HIV Decline in Zimbabwe Due to Reductions in Risky Sex? Evidence From a Comprehensive Epidemiological Review
June 16, 2010
In Zimbabwe, recent data from antenatal surveillance and general population surveys suggest substantial declines in the prevalence of HIV. In the current study, the researchers assessed the contributions of rising mortality, falling HIV incidence, and changes in sexual behavior to that decline. The methodology employed was a comprehensive review and secondary analysis of national and local sources on trends in HIV prevalence and incidence, mortality, and sexual behavior from 1985 to 2007.
National estimates indicate HIV prevalence in Zimbabwe fell from 29.3 percent in 1997 to 15.6 percent in 2007. According to national census and survey estimates, vital registration data from Harare and Bulawayo, and prospective local population survey data from eastern Zimbabwe, substantial rises in mortality occurred in the 1990s before leveling off after 2000.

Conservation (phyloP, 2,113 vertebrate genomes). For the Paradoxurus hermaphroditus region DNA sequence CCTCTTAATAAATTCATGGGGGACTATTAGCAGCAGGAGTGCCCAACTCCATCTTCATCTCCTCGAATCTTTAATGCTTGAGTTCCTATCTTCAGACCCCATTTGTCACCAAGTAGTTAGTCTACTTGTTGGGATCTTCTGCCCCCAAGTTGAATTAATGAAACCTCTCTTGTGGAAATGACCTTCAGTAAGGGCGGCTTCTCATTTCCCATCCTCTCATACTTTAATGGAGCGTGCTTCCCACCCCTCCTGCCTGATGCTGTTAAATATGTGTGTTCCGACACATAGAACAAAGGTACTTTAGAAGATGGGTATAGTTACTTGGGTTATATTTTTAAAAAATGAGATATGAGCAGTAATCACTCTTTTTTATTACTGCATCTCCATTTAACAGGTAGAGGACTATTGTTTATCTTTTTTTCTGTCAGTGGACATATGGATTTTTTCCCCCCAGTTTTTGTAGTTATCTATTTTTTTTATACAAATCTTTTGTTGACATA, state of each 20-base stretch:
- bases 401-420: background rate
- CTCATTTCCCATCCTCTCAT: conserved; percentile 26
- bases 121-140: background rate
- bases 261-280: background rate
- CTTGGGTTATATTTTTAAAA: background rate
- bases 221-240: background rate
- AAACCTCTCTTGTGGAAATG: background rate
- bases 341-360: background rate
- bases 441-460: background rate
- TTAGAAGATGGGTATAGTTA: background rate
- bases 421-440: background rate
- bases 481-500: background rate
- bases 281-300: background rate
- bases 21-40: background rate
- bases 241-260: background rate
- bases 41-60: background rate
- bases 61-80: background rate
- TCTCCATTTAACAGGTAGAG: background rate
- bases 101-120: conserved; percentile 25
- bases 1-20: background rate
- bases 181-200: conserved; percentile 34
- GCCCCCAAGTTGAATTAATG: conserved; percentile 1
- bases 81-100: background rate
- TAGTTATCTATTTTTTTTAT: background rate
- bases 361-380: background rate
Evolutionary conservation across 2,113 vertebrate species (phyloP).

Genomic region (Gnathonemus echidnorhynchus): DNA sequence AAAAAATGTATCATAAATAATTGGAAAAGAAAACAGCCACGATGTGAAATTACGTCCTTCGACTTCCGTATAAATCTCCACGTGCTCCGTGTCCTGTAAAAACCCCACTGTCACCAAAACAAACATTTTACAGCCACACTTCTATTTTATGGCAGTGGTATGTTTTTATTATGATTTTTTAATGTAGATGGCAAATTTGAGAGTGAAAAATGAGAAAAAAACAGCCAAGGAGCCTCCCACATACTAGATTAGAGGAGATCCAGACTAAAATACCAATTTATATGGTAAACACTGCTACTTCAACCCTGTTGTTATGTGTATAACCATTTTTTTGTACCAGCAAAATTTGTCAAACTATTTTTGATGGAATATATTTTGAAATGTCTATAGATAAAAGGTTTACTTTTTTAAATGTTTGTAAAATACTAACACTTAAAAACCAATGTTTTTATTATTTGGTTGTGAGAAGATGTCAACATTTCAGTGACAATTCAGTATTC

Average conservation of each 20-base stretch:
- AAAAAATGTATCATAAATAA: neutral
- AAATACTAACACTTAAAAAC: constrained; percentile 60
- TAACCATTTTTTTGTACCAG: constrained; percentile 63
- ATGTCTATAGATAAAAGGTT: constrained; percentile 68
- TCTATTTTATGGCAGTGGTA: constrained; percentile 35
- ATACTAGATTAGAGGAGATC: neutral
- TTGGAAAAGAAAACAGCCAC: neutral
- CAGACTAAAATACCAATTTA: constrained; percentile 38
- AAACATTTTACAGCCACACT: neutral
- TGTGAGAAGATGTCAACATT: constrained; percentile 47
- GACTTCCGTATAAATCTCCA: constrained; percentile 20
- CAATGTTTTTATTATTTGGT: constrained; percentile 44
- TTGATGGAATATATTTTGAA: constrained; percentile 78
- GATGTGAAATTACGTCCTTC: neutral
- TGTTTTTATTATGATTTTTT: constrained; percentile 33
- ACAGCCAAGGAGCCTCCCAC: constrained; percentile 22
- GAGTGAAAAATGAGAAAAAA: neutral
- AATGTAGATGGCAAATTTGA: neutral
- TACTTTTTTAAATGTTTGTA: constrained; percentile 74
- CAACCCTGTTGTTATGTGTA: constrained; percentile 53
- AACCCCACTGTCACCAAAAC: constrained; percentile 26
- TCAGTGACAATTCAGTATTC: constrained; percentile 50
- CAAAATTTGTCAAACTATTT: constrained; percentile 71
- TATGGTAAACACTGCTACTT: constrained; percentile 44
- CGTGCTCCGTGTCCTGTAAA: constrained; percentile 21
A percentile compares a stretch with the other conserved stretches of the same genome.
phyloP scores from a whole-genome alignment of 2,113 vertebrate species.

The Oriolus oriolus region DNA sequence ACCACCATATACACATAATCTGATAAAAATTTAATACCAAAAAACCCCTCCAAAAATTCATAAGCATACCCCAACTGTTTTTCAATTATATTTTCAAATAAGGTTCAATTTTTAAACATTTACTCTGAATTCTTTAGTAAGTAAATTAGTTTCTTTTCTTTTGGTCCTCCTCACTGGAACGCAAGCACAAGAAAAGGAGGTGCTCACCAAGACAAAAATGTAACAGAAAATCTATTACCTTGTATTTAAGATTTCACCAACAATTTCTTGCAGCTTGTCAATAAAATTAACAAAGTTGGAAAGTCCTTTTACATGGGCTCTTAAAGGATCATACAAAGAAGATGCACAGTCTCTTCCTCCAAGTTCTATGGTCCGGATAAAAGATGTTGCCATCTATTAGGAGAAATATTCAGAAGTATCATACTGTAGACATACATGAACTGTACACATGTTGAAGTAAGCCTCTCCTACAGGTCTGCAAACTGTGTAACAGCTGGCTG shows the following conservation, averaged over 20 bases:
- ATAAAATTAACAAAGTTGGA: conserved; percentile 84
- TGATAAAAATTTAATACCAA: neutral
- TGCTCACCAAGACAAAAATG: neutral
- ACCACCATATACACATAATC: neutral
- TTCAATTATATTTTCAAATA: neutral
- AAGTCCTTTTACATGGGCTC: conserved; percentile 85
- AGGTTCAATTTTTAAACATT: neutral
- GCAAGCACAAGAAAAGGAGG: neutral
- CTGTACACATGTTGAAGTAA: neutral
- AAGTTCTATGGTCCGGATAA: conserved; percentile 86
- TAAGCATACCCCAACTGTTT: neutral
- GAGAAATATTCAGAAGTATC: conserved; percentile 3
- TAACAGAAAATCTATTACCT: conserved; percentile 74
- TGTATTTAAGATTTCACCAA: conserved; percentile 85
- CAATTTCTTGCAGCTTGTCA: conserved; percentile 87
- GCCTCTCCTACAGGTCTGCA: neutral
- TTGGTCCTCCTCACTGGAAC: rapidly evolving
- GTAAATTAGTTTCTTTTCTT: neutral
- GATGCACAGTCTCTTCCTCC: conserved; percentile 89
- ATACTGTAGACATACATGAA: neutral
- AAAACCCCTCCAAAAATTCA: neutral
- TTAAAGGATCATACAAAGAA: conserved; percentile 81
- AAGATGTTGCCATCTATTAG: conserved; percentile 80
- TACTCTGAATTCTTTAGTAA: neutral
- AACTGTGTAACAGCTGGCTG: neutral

According to direct estimates of HIV incidence in male factory workers and women attending pre- and post-natal clinics, trends in HIV prevalence among 15- to 24-year-olds, and back-calculation estimates based on the vital registration data from Harare, HIV incidence may have peaked in the early 1990s and fallen later in the decade. Household surveys indicated reductions in the number of casual sex partners from the late 1990s, as well as high condom use in nonregular partnerships between 1998 and 2007.
"These findings provide the first convincing evidence of an HIV decline accelerated by changes in sexual behavior in a southern African country," the authors concluded. "However, in 2007, one in every seven adults in Zimbabwe was still infected with a life-threatening virus, and mortality rates remained at crisis level."
International Journal of Epidemiology
04.20.2010; doi: 10.1093/ije/dyq055; Simon Gregson and others
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